I'm doing the roof on an outdoor patio cover. I installed the drip edge directly to the plywood deck (the roof is a 4:12 gable). Then I installed the felt over the deck and drip edge. The inspector came by today and said the drip edge should have been installed over the felt. I thought I was following the code with my installation. The code citation is below:
he following is from the Florida Building Code, Residential.
- SECTION R905
- - REQUIREMENTS FOR ROOF COVERINGS
- - - R905.2 Asphalt shingles.
- - - - The installation of asphalt shingles shall comply with the provisions of this section.
- - - - R905.2.8 Flashing.
- - - - - Flashing for asphalt shingles shall comply with this section.
- - - - - R905.2.8.6 Drip edge.
- - - - - - Provide drip edge at eaves and gables of shingle roofs. Overlap to be a minimum of 3 inches (76 mm). Eave drip edges shall extend ½ inch (13 mm) below sheathing and extend back on the roof a minimum of 2 inches (51 mm). Drip edge at eaves shall be permitted to be installed either over or under the underlayment. If installed over the underlayment, there shall be a minimum 4 inch (102 mm) width of roof cement installed over the drip edge flange. Drip edge shall be mechanically fastened a maximum of 12 inches (305 mm) on center. Where the basic wind speed per Figure R301.2(4) is 110 mph (177 km/h) or greater or the mean roof height exceeds 33 feet (10 058 mm), drip edges shall be mechanically fastened a maximum of 4 inches (102 mm) on center.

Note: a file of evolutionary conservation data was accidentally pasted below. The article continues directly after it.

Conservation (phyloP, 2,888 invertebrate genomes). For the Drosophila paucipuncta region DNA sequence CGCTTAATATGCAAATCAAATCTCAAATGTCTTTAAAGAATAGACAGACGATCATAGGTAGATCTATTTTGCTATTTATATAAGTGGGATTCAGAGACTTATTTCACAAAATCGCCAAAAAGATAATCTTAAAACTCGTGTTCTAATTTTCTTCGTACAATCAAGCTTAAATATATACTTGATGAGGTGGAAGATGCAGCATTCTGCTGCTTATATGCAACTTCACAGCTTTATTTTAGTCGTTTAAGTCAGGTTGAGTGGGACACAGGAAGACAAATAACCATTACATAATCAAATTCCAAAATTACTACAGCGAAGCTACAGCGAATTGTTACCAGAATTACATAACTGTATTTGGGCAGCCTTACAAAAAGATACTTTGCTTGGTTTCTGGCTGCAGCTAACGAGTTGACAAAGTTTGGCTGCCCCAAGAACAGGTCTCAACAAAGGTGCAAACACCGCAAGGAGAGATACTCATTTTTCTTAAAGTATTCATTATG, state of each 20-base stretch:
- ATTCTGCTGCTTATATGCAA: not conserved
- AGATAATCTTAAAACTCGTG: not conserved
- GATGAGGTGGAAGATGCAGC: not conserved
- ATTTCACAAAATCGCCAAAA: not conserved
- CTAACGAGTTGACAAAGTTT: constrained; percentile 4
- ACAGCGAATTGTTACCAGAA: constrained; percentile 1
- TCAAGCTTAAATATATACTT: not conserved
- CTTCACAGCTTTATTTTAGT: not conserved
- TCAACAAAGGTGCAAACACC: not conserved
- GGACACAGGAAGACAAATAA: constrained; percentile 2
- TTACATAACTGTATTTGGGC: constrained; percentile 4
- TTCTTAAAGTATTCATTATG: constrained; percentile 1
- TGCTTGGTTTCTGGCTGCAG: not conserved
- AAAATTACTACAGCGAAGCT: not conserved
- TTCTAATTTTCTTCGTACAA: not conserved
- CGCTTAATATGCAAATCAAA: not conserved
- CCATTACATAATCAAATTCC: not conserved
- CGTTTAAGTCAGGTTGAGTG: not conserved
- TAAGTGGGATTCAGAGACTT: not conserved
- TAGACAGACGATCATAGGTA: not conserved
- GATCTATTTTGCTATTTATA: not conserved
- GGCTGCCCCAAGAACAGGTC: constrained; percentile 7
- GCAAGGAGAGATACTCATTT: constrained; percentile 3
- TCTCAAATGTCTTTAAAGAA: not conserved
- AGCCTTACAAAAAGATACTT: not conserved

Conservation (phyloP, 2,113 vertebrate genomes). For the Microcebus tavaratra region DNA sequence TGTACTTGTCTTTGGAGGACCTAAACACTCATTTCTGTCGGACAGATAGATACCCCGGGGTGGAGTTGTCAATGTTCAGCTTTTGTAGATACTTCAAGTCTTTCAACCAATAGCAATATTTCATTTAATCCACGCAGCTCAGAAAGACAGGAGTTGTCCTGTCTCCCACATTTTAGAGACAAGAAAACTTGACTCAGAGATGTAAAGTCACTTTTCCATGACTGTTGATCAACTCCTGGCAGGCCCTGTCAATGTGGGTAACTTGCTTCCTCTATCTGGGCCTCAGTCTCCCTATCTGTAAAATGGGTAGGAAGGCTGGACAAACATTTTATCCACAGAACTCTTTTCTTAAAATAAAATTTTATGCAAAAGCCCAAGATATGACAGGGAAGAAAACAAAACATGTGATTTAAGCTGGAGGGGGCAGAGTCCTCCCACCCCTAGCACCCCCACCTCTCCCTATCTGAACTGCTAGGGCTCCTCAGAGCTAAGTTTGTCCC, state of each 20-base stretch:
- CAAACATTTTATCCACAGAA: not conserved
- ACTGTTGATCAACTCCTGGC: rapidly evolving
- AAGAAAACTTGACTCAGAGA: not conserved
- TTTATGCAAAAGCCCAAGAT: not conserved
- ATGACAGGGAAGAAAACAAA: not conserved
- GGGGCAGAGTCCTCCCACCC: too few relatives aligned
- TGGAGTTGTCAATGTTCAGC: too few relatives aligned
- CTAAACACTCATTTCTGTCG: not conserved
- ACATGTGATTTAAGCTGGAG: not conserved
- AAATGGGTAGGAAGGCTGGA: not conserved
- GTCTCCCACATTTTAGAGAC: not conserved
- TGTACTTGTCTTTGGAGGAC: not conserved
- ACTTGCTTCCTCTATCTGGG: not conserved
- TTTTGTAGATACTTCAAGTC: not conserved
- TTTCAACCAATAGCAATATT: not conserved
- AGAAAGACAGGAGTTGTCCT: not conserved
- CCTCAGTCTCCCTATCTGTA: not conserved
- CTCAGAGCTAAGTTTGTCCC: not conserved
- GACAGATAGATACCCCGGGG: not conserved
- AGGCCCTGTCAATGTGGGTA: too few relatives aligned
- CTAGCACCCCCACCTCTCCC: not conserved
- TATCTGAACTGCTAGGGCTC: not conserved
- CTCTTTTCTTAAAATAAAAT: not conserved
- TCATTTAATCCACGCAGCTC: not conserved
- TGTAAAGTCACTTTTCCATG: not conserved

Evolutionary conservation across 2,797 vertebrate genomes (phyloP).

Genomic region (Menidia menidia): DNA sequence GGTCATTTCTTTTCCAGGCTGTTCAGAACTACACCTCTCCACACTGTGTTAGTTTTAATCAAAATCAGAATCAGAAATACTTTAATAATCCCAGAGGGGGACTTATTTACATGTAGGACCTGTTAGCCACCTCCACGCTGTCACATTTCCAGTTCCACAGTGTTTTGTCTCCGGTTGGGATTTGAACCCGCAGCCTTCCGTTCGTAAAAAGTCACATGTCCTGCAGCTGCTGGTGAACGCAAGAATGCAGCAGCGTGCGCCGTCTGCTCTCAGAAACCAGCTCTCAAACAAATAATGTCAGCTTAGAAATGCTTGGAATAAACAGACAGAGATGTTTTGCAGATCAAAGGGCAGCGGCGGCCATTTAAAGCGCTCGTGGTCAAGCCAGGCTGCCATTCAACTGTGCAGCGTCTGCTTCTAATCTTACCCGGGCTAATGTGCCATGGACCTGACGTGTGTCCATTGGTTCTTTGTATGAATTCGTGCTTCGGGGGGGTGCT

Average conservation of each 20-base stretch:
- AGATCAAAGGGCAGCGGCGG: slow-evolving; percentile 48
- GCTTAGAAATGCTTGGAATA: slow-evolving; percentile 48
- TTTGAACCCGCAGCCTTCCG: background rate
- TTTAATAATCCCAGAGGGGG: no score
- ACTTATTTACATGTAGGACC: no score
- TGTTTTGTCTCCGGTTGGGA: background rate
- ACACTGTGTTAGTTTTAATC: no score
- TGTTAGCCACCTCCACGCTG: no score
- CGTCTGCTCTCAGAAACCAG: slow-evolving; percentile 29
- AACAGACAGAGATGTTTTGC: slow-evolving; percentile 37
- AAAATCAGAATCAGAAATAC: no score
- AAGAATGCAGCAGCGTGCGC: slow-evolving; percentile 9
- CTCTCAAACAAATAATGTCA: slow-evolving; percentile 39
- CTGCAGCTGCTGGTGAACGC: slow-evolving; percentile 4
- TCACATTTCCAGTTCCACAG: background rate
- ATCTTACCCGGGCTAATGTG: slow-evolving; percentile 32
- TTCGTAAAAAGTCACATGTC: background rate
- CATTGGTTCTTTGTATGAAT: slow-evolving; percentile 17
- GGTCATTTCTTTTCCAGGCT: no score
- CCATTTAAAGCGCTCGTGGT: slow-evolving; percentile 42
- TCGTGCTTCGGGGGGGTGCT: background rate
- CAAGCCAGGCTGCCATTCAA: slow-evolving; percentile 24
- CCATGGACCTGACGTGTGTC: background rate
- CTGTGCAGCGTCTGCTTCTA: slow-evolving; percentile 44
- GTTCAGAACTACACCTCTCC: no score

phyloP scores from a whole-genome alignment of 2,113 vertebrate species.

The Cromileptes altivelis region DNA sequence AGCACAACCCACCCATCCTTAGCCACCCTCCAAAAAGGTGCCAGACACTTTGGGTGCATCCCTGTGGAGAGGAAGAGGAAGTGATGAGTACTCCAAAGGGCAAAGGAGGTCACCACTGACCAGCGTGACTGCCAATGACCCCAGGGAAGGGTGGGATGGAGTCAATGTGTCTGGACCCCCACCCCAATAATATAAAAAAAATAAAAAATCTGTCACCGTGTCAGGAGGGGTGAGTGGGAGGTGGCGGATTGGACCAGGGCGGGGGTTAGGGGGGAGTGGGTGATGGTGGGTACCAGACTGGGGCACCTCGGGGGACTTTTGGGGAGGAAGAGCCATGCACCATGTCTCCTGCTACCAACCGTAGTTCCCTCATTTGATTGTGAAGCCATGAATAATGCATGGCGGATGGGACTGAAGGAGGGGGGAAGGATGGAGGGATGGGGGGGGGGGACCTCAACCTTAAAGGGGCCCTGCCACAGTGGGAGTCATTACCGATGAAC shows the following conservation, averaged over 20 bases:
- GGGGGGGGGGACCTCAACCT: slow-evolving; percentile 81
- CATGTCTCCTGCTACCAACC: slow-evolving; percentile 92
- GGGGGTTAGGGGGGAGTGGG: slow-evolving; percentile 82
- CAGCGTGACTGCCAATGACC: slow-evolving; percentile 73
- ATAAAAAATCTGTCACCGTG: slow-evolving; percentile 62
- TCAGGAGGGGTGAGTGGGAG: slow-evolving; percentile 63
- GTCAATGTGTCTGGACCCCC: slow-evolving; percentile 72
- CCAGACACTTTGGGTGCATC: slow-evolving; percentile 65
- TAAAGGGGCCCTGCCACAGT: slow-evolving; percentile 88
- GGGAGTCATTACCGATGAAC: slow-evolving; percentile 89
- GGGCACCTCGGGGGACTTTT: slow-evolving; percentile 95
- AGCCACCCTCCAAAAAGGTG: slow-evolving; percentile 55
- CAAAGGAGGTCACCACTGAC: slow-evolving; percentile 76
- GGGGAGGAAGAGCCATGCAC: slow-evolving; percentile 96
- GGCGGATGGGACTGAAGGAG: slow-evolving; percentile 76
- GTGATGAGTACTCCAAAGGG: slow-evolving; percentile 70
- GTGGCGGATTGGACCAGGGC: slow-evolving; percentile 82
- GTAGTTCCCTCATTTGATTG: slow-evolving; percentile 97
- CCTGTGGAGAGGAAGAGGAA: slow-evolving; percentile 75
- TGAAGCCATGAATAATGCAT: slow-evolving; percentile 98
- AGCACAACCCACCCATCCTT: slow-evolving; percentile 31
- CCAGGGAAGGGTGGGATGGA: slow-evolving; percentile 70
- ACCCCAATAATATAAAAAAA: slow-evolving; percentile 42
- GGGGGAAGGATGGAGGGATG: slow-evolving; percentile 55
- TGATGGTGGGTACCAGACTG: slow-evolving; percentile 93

Am I missing something? When I read this, it seemed pretty clear to me that drip edge can be installed over or under the felt.
The references I read say to put the drip edge under the felt at the bottom (eave) and over the felt up the sides (gables).
Water should not get under the shingles but if it does it will flow down the upper surface of the felt and when it gets tot he bottom (eave), it will get under the drip edge if the drip edge was on top of the felt and not glued down.
Tornado victims: Do not rush to rebuild. Take your time and look for and get a good contractor. Or consider selling the property and moving to a home that is ready to live in.